Health care workers perform COVID-19 testing at a drive-through site at Eastern Florida State College on October 9, 2020 in Palm Bay, Florida. The Florida Department of Health reports that COVID-19 cases, deaths, and hospitalizations are on the rise while U.S President Donald Trump plans to hold a rally in Sanford, Florida after contracting the disease. (Photo by Paul Hennessy/NurPhoto via AP)

The US is averaging more than 55,000 new cases a day — up more than 60% since a mid-September dip — and experts say the country is in the midst of the dreaded fall surge. On Friday, the US reported the most infections in the single day since July. And as of Saturday, more than 8.1 million cases of the virus have been reported in the US and 219,286 people have died, according to data from Johns Hopkins University.

Only Missouri and Vermont recorde a more than 10% improvement in the average number of reported cases over the past week, according to data from Johns Hopkins University. Meanwhile, cases in Connecticut and Florida increased by 50% or more and those in 27 other states rose between 10% and 50%.

Those states are Alabama, Arizona, Colorado, Georgia, Idaho, Illinois, Indiana, Iowa, Kansas, Massachusetts, Michigan, Minnesota, Mississippi, Nebraska, Nevada, New Jersey, New Mexico, North Dakota, Ohio, Rhode Island, South Carolina, South Dakota, Texas, Washington, West Virginia, Wisconsin and Wyoming.

New cases remained steady in the remaining states.

“This really is a harrowing time, and people have to be careful,” epidemiologist Dr. Abdul El-Sayed told CNN on Saturday.

‘This surge has the potential to be way worse’

Ten states on Friday reported their highest one-day case counts: Colorado, Idaho, Indiana, Minnesota, New Mexico, North Carolina, North Dakota, West Virginia, Wisconsin and Wyoming, according to Johns Hopkins.

As infections have risen, so, too, have hospitalizations from the virus. New Mexico Gov. Michelle Lujan Grisham said hospitalizations in her state have increased 101% this month.

More hospitalizations will likely be followed by a rise in daily coronavirus deaths, says Dr. Francis Collins, director of the National Institutes of Health.

And though the average of 700 coronavirus deaths a day the US is still below the daily tolls of 1,000 from July and August, University of Washington researchers project more than 2,300 Americans could die daily by mid-January.

“When we saw this kind of transmission earlier in the pandemic, in March and April, the virus hadn’t seeded everywhere … This surge has the potential to be way worse than it was than either the spring or the summer,” El-Sayed, Detroit’s former health director, said.

State leaders push new restrictions

Experts say Americans can help get the virus under control by heeding guidelines touted by officials for months: avoiding crowded settings, keeping a

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health

U.S. ‘Headed in the Wrong Direction’ as a 3rd Peak Nears

Here’s what you need to know:

Credit…Scott Olson/Getty Images

As coronavirus cases across the United States climb toward a third peak, the country surpassed a total of eight million total known cases on Thursday afternoon, according to a New York Times database.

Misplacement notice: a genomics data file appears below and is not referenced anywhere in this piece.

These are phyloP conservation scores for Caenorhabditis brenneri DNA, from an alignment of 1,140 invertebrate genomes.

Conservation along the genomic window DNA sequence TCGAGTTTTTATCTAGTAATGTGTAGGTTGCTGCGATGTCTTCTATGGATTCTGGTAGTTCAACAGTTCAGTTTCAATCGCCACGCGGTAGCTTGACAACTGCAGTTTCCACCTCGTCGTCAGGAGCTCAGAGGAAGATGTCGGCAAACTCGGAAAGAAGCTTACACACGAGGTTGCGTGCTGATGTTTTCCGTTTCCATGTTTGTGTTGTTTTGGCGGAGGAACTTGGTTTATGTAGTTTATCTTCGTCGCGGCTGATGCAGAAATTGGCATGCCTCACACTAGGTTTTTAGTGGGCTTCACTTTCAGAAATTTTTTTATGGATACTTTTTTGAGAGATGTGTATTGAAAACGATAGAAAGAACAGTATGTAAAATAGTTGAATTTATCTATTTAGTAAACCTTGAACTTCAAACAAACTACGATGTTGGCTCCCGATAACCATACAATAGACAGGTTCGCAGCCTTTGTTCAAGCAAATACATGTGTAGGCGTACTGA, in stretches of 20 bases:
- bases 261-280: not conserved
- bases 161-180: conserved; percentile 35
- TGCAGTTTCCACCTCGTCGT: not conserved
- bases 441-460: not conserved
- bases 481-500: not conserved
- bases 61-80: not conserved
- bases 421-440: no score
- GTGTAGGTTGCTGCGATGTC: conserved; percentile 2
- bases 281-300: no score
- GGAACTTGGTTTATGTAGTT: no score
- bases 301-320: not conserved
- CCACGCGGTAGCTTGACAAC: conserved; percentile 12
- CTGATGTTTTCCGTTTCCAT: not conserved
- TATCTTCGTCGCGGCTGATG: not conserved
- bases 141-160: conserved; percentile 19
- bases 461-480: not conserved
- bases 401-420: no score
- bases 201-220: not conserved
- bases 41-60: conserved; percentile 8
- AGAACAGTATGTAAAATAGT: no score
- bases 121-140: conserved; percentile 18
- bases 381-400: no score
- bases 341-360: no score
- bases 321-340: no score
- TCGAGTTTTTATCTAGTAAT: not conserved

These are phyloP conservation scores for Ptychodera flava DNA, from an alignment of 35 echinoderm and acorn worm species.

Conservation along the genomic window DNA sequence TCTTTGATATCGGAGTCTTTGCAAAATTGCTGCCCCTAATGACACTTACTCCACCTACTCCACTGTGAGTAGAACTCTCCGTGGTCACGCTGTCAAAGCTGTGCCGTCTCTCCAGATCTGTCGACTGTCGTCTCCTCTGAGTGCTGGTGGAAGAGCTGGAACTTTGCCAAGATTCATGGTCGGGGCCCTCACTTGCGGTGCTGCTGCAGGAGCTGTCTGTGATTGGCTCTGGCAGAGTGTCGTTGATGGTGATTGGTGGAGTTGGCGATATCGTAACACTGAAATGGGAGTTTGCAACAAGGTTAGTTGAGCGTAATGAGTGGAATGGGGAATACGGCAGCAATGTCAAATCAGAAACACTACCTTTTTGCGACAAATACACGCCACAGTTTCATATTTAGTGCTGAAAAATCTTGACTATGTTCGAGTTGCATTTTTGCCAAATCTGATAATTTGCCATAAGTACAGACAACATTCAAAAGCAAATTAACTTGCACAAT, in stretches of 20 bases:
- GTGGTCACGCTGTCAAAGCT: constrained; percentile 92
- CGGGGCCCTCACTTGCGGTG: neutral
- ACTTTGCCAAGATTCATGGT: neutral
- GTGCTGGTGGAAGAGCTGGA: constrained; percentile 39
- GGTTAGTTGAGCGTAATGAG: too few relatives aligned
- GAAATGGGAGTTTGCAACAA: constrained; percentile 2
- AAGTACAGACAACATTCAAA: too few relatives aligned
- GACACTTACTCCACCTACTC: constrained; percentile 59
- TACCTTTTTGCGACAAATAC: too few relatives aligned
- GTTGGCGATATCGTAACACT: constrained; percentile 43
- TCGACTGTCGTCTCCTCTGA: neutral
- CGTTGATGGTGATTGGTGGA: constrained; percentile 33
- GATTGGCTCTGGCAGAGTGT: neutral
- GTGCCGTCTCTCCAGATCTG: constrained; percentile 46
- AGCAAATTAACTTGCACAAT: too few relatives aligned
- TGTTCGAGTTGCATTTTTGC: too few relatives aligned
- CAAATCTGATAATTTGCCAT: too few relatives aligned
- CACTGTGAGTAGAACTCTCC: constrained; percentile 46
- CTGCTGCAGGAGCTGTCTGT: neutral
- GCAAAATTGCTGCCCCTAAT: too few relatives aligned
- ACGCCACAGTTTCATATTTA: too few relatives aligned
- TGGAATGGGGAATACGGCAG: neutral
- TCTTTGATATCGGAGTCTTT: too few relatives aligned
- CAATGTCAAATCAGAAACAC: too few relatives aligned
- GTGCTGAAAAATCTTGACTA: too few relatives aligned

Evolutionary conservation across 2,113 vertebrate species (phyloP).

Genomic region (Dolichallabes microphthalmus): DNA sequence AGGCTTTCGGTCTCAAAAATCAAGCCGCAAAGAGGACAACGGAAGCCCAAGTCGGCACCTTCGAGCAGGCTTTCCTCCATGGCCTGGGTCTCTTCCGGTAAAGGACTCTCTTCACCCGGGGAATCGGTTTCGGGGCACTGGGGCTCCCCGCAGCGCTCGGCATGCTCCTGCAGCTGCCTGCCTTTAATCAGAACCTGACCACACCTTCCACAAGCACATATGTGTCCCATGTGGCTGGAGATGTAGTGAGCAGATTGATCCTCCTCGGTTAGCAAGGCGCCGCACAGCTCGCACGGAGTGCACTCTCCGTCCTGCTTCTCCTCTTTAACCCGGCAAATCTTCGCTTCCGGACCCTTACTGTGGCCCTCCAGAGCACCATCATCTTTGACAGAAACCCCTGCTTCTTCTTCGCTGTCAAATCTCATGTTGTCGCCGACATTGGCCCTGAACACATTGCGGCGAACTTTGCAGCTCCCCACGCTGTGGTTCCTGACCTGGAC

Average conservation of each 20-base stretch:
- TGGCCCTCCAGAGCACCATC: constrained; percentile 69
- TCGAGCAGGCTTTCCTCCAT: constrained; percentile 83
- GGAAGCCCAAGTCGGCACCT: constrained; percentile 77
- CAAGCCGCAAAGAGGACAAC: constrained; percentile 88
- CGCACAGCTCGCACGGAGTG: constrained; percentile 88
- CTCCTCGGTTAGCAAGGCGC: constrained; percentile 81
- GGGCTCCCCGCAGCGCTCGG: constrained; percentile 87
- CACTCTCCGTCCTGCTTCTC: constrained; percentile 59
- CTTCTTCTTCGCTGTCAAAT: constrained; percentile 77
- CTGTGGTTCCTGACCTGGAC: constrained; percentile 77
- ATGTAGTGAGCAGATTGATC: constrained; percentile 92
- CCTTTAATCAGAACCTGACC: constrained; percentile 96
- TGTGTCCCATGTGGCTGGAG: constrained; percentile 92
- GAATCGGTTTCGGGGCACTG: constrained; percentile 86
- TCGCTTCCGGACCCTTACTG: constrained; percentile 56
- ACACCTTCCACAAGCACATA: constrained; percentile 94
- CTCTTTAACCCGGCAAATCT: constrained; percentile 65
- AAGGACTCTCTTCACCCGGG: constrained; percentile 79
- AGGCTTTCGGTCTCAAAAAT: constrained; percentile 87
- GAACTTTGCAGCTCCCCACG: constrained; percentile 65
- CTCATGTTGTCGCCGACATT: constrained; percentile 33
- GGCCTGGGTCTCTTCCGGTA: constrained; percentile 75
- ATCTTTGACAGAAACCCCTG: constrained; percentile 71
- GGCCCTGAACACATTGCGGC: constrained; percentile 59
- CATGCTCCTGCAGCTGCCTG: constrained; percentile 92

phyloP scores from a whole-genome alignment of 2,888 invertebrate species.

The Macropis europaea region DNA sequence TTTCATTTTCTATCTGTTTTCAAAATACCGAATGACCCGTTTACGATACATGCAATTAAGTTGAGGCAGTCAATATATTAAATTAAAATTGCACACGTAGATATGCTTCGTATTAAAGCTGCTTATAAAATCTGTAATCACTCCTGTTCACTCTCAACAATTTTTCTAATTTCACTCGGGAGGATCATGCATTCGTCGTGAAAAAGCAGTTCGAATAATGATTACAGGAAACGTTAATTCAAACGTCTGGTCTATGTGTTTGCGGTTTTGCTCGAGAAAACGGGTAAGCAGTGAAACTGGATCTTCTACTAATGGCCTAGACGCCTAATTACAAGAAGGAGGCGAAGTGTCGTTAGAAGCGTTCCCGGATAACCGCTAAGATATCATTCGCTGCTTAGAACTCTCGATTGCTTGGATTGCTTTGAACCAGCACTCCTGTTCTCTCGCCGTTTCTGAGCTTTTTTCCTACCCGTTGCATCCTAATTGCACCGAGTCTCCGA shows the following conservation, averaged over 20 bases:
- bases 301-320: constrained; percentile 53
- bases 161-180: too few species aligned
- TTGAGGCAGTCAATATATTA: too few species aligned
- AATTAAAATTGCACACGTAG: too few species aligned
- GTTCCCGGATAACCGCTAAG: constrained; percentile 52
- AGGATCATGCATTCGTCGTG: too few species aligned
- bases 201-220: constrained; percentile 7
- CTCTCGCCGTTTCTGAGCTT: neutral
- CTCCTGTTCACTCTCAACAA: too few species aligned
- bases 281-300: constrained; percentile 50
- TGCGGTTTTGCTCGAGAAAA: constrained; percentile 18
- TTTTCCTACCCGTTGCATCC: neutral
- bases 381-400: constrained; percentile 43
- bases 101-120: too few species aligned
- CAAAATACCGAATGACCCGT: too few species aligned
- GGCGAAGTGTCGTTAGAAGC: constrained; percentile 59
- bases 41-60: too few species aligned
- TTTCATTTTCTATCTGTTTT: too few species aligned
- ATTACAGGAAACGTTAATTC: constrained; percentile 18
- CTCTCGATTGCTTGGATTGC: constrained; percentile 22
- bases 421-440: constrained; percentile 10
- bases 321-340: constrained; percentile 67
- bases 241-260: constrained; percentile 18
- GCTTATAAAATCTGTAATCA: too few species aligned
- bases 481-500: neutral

Epidemiologists warned of a new, worrisome phase as 17 states are seeing surges unlike anything they experienced earlier in the pandemic. States including Alaska, Minnesota, Montana and Wisconsin reported more new cases during the seven-day stretch that ended on Wednesday than in any other week since the virus arrived in the country.

Reports of new cases are trending upward in 41 states over the last two weeks, while nine states are holding case numbers roughly steady. No state in the country is seeing a sustained decline.

Many of the 17 states seeing more new cases than ever — located mostly in the Midwest or in the Mountain West — had relatively few cases until recently. But cases are now steadily climbing. Intensive care unit beds in hospitals are few and far between in some rural communities, experts said, raising concerns about crowded facilities.

“What’s happening in the Upper Midwest is just a harbinger of things to come in the rest of the country,” said Michael Osterholm, an infectious-diseases expert at the University of Minnesota.






April 10

31,709

new cases

(7-day avg.)

New cases per day in the United States

April 10

31,709

new cases

(7-day avg.)

New cases per day in the United States

April 10

31,709

new cases

(7-day avg.)

New cases per day in the U.S.

April 10

31,709

new cases

(7-day avg.)

New cases per day

in the United States


Already, signs of the uptick are appearing beyond the nation’s middle. In the Northeast, where cases have been relatively low since a spring surge, reports of new infections have started ticking upward again. In the South, where infections spiked this summer, the picture varies from state to state, with sustained progress in Florida and Georgia but worrisome trends in Arkansas and Kentucky.

The number of cases alone is not a full measure of the nation’s outbreak — it is difficult to compare the current numbers with earlier points in the U.S. outbreak when testing was less widespread — and deaths from the virus have been relatively flat in recent weeks, with an average of about 700 per day. But “we are headed in the wrong direction,” said Caitlin Rivers, an epidemiologist at Johns Hopkins University.

“That’s reflected not only in the number of new cases but also in test positivity and the number of hospitalizations,” said Dr. Rivers, an epidemiologist at Johns Hopkins University. “Together, I think these three indicators give a very clear picture that we are seeing increased transmission in communities across the country.”

High levels of infection in colleges and universities, Dr. Osterholm said, are serving as one source of the spread. Transmission also has